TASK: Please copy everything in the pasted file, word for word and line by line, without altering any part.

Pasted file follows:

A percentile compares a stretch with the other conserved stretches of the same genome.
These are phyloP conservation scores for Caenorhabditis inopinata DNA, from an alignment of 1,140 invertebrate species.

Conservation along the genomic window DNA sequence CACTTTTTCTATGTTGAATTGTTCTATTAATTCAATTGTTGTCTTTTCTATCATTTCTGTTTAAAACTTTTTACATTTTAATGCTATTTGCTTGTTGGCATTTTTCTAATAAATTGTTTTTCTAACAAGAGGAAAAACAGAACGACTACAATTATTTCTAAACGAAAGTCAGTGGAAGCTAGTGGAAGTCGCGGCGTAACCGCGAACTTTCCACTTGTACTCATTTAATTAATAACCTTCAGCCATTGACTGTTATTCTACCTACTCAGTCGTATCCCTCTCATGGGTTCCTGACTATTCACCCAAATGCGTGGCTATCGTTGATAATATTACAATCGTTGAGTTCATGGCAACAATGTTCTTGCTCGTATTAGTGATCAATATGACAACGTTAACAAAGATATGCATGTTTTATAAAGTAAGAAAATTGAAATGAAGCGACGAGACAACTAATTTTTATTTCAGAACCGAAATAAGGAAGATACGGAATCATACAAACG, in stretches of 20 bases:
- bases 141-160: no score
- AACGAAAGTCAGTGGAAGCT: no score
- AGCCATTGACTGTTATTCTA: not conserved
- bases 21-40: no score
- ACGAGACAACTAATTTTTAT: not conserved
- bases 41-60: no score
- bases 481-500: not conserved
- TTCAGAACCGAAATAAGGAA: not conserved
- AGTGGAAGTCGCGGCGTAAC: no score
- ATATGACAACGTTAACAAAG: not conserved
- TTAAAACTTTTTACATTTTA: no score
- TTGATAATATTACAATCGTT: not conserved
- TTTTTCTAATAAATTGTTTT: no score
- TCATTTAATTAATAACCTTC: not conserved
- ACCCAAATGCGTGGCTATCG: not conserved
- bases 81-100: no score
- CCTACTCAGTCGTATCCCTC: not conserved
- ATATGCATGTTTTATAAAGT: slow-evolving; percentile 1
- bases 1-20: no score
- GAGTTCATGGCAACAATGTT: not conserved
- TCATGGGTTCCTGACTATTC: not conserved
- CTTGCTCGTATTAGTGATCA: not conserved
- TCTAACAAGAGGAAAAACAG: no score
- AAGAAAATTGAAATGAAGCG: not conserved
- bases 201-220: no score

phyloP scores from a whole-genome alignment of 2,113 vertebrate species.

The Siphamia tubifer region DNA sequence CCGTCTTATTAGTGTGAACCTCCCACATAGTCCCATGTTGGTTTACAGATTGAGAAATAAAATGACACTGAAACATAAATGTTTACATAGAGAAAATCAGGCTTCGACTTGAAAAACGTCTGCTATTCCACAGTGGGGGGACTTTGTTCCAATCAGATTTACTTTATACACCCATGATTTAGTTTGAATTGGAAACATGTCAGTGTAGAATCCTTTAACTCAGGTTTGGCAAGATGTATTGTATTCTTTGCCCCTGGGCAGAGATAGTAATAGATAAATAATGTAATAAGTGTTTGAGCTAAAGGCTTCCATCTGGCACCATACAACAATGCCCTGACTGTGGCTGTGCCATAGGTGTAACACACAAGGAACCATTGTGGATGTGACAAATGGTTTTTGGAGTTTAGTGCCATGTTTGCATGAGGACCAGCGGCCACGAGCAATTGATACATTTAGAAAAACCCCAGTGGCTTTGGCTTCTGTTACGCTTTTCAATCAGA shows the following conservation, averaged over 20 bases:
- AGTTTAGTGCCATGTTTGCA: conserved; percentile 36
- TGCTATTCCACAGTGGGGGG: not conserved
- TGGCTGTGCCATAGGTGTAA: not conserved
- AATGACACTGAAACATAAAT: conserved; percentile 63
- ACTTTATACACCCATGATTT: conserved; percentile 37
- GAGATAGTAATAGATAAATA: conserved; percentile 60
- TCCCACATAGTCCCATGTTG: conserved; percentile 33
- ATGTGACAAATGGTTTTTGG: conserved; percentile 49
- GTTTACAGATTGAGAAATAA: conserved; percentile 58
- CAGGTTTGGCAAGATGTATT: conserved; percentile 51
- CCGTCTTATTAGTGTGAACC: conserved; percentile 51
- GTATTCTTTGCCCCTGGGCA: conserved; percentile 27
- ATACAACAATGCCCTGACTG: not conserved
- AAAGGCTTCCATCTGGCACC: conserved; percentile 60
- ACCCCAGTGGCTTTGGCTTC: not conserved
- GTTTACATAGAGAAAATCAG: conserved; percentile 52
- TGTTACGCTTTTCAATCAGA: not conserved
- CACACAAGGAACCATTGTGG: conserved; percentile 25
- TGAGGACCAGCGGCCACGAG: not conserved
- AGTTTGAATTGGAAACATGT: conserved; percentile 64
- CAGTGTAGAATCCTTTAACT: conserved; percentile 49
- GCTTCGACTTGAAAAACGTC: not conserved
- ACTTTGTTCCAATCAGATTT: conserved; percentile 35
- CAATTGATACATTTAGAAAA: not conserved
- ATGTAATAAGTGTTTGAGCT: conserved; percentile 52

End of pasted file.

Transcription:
A percentile compares a stretch with the other conserved stretches of the same genome.
These are phyloP conservation scores for Caenorhabditis inopinata DNA, from an alignment of 1,140 invertebrate species.

Conservation along the genomic window DNA sequence CACTTTTTCTATGTTGAATTGTTCTATTAATTCAATTGTTGTCTTTTCTATCATTTCTGTTTAAAACTTTTTACATTTTAATGCTATTTGCTTGTTGGCATTTTTCTAATAAATTGTTTTTCTAACAAGAGGAAAAACAGAACGACTACAATTATTTCTAAACGAAAGTCAGTGGAAGCTAGTGGAAGTCGCGGCGTAACCGCGAACTTTCCACTTGTACTCATTTAATTAATAACCTTCAGCCATTGACTGTTATTCTACCTACTCAGTCGTATCCCTCTCATGGGTTCCTGACTATTCACCCAAATGCGTGGCTATCGTTGATAATATTACAATCGTTGAGTTCATGGCAACAATGTTCTTGCTCGTATTAGTGATCAATATGACAACGTTAACAAAGATATGCATGTTTTATAAAGTAAGAAAATTGAAATGAAGCGACGAGACAACTAATTTTTATTTCAGAACCGAAATAAGGAAGATACGGAATCATACAAACG, in stretches of 20 bases:
- bases 141-160: no score
- AACGAAAGTCAGTGGAAGCT: no score
- AGCCATTGACTGTTATTCTA: not conserved
- bases 21-40: no score
- ACGAGACAACTAATTTTTAT: not conserved
- bases 41-60: no score
- bases 481-500: not conserved
- TTCAGAACCGAAATAAGGAA: not conserved
- AGTGGAAGTCGCGGCGTAAC: no score
- ATATGACAACGTTAACAAAG: not conserved
- TTAAAACTTTTTACATTTTA: no score
- TTGATAATATTACAATCGTT: not conserved
- TTTTTCTAATAAATTGTTTT: no score
- TCATTTAATTAATAACCTTC: not conserved
- ACCCAAATGCGTGGCTATCG: not conserved
- bases 81-100: no score
- CCTACTCAGTCGTATCCCTC: not conserved
- ATATGCATGTTTTATAAAGT: slow-evolving; percentile 1
- bases 1-20: no score
- GAGTTCATGGCAACAATGTT: not conserved
- TCATGGGTTCCTGACTATTC: not conserved
- CTTGCTCGTATTAGTGATCA: not conserved
- TCTAACAAGAGGAAAAACAG: no score
- AAGAAAATTGAAATGAAGCG: not conserved
- bases 201-220: no score

phyloP scores from a whole-genome alignment of 2,113 vertebrate species.

The Siphamia tubifer region DNA sequence CCGTCTTATTAGTGTGAACCTCCCACATAGTCCCATGTTGGTTTACAGATTGAGAAATAAAATGACACTGAAACATAAATGTTTACATAGAGAAAATCAGGCTTCGACTTGAAAAACGTCTGCTATTCCACAGTGGGGGGACTTTGTTCCAATCAGATTTACTTTATACACCCATGATTTAGTTTGAATTGGAAACATGTCAGTGTAGAATCCTTTAACTCAGGTTTGGCAAGATGTATTGTATTCTTTGCCCCTGGGCAGAGATAGTAATAGATAAATAATGTAATAAGTGTTTGAGCTAAAGGCTTCCATCTGGCACCATACAACAATGCCCTGACTGTGGCTGTGCCATAGGTGTAACACACAAGGAACCATTGTGGATGTGACAAATGGTTTTTGGAGTTTAGTGCCATGTTTGCATGAGGACCAGCGGCCACGAGCAATTGATACATTTAGAAAAACCCCAGTGGCTTTGGCTTCTGTTACGCTTTTCAATCAGA shows the following conservation, averaged over 20 bases:
- AGTTTAGTGCCATGTTTGCA: conserved; percentile 36
- TGCTATTCCACAGTGGGGGG: not conserved
- TGGCTGTGCCATAGGTGTAA: not conserved
- AATGACACTGAAACATAAAT: conserved; percentile 63
- ACTTTATACACCCATGATTT: conserved; percentile 37
- GAGATAGTAATAGATAAATA: conserved; percentile 60
- TCCCACATAGTCCCATGTTG: conserved; percentile 33
- ATGTGACAAATGGTTTTTGG: conserved; percentile 49
- GTTTACAGATTGAGAAATAA: conserved; percentile 58
- CAGGTTTGGCAAGATGTATT: conserved; percentile 51
- CCGTCTTATTAGTGTGAACC: conserved; percentile 51
- GTATTCTTTGCCCCTGGGCA: conserved; percentile 27
- ATACAACAATGCCCTGACTG: not conserved
- AAAGGCTTCCATCTGGCACC: conserved; percentile 60
- ACCCCAGTGGCTTTGGCTTC: not conserved
- GTTTACATAGAGAAAATCAG: conserved; percentile 52
- TGTTACGCTTTTCAATCAGA: not conserved
- CACACAAGGAACCATTGTGG: conserved; percentile 25
- TGAGGACCAGCGGCCACGAG: not conserved
- AGTTTGAATTGGAAACATGT: conserved; percentile 64
- CAGTGTAGAATCCTTTAACT: conserved; percentile 49
- GCTTCGACTTGAAAAACGTC: not conserved
- ACTTTGTTCCAATCAGATTT: conserved; percentile 35
- CAATTGATACATTTAGAAAA: not conserved
- ATGTAATAAGTGTTTGAGCT: conserved; percentile 52